Decided: February 4, 1946.
WALTER CARR, DEFENDANT IN CERTIORARI,
FEDERAL SHIP BUILDING AND DRYDOCK CO., PROSECUTOR IN CERTIORARI
For the prosecutor, Stryker, Tams & Horner and William L. Dill, Jr.
For the defendant, Jacob S. Spiro and Joseph Moritz.
Before Justices Case, Bodine and Perskie.
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The opinion of the court was delivered by
BODINE, J. This is a workmen's compensation case. In the Bureau there was an award. This was affirmed by the Court of Common Pleas. Certiorari was allowed. There is no question in the case as to the petitioner's injury. The sole question is whether it was due to an accident arising out of and in the course of his employment.
The petitioner testified that while climbing up a stepladder he felt cramps in his left leg, lost his balance and fell to the ground a distance of four or five feet; that he hit his head and injured his left arm.
Edward Ahrens, a sub-foreman under whom the petitioner worked, testified that when he first saw him on the day of the occurrence he was lying up against the bulkhead against the deck house, one leg under the back of the deck house and the rest of him was out from the deck house about seven feet from the base of the ladder. The men picked him up. The petitioner was assistant to a mechanic -- he carried materials to the mechanic. There were no marks or scars on petitioner's body when Ahrens found him.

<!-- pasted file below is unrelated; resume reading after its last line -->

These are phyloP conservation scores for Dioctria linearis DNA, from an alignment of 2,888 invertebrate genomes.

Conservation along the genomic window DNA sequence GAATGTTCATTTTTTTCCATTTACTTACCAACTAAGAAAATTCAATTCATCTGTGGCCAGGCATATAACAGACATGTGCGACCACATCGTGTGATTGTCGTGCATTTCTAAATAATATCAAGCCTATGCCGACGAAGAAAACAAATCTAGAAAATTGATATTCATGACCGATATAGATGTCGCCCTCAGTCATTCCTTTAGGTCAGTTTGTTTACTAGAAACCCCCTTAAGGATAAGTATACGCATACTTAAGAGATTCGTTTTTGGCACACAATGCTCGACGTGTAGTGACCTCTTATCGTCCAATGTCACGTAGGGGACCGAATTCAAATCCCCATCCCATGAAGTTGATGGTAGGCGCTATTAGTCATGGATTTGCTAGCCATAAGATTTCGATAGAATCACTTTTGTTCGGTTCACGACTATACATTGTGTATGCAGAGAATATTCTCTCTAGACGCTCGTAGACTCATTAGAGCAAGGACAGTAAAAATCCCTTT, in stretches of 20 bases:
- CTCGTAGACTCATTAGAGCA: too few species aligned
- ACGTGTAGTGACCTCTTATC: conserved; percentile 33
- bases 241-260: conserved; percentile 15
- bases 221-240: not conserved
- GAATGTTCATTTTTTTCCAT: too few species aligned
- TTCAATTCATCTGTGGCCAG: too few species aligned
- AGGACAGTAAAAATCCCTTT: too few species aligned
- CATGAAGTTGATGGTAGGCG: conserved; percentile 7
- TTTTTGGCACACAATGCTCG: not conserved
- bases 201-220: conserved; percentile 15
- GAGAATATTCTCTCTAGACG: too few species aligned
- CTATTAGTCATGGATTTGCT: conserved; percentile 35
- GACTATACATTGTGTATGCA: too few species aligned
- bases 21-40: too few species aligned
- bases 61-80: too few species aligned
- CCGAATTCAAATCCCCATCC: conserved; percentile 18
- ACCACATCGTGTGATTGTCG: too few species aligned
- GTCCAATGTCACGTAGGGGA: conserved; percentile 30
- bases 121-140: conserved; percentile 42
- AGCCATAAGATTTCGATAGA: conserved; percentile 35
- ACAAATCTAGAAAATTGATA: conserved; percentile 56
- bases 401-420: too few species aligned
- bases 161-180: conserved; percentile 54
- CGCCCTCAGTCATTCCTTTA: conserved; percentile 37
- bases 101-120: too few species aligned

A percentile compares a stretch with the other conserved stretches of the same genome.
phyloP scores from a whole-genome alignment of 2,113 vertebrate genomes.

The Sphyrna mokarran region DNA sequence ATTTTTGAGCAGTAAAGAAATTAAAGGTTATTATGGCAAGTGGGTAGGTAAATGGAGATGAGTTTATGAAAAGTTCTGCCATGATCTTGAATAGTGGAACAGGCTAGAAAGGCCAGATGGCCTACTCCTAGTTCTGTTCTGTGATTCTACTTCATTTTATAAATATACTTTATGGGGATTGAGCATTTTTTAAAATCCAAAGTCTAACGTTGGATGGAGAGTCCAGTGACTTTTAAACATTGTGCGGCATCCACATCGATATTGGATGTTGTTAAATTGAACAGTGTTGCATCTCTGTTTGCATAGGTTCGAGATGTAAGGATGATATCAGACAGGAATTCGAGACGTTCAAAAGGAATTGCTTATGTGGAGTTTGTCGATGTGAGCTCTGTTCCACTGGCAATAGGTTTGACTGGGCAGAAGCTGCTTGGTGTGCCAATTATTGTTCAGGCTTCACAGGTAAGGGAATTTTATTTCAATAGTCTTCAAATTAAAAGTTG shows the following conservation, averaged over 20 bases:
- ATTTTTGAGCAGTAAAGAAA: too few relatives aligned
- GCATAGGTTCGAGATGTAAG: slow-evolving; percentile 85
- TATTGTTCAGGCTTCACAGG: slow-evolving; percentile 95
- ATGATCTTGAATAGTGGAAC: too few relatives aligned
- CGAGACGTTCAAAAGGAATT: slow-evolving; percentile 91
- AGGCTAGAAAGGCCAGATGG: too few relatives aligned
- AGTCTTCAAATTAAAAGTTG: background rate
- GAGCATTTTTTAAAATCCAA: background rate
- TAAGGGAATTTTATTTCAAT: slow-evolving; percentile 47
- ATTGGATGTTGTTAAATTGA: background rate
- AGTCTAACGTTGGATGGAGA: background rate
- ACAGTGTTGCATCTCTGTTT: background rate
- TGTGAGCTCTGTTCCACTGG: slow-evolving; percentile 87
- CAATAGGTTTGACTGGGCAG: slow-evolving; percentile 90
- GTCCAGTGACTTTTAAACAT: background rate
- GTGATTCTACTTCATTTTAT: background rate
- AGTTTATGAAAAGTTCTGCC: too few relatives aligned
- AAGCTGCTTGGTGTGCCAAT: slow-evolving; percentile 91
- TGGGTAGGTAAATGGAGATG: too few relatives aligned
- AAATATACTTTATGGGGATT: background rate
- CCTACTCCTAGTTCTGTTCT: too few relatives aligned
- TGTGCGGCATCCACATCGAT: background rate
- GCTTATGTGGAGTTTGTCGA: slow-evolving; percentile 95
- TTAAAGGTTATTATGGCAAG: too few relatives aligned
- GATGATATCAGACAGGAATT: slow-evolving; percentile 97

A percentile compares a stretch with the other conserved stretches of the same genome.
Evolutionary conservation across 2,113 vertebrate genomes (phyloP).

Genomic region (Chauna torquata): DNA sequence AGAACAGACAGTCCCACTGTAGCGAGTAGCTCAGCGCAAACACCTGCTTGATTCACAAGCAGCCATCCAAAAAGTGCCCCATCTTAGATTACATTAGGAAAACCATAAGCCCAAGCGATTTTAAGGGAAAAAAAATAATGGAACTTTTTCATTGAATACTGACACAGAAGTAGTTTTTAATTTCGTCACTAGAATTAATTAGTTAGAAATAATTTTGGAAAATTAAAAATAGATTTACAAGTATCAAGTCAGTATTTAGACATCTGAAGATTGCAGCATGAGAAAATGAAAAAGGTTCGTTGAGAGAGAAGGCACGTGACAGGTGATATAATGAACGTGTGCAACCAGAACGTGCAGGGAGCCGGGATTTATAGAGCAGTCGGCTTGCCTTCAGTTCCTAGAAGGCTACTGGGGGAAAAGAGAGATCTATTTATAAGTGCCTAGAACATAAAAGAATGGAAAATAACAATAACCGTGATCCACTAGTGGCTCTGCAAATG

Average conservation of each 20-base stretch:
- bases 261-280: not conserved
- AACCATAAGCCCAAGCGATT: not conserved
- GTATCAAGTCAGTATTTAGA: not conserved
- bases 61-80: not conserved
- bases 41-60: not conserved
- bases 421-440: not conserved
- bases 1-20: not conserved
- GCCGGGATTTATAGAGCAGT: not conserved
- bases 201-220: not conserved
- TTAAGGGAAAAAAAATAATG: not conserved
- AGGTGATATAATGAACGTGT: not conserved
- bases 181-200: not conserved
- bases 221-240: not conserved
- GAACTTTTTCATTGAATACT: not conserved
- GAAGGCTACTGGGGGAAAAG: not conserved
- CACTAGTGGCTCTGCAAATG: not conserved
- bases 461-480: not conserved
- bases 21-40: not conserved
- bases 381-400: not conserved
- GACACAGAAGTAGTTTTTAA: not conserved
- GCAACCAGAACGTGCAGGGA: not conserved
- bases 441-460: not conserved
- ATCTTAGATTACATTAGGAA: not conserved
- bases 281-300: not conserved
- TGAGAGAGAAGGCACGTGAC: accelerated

Joseph Dainoski, a registered nurse who answered the ambulance call, took the petitioner to St. Francis Hospital in
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Jersey City. Petitioner complained of a tingling sensation in the fingers of his right hand and difficulty in moving his left leg and arm; he was drooling from the left side of his mouth. The nurse found no marks, bruises, scratches or bumps on his head or body. The record in the hospital diagnosed the case as one of cerebral hemorrhage.
If the petitioner had fallen four or five feet and struck his head, there would have been bruises and scratches on his head and body. Further, if he had fallen off the ladder it is difficult to understand how he could have been found seven feet away from it. A cerebral hemorrhage may occur without a blow of any kind. Unless all the probabilities are rejected and the petitioner's bare statement that he fell, which is not corroborated in any way, is accepted as conclusive, there is no way to sustain the judgment below. The probabilities, in the absence of any direct proof, must weigh in favor of the accident. This we do not think they do. Azarowicz v. Metropolitan Beef Co., 118 N.J.L. 89; see, also, Gilbert v. Gilbert Machine Works, Inc., 122 Id. 533.
The judgment is reversed, but without costs.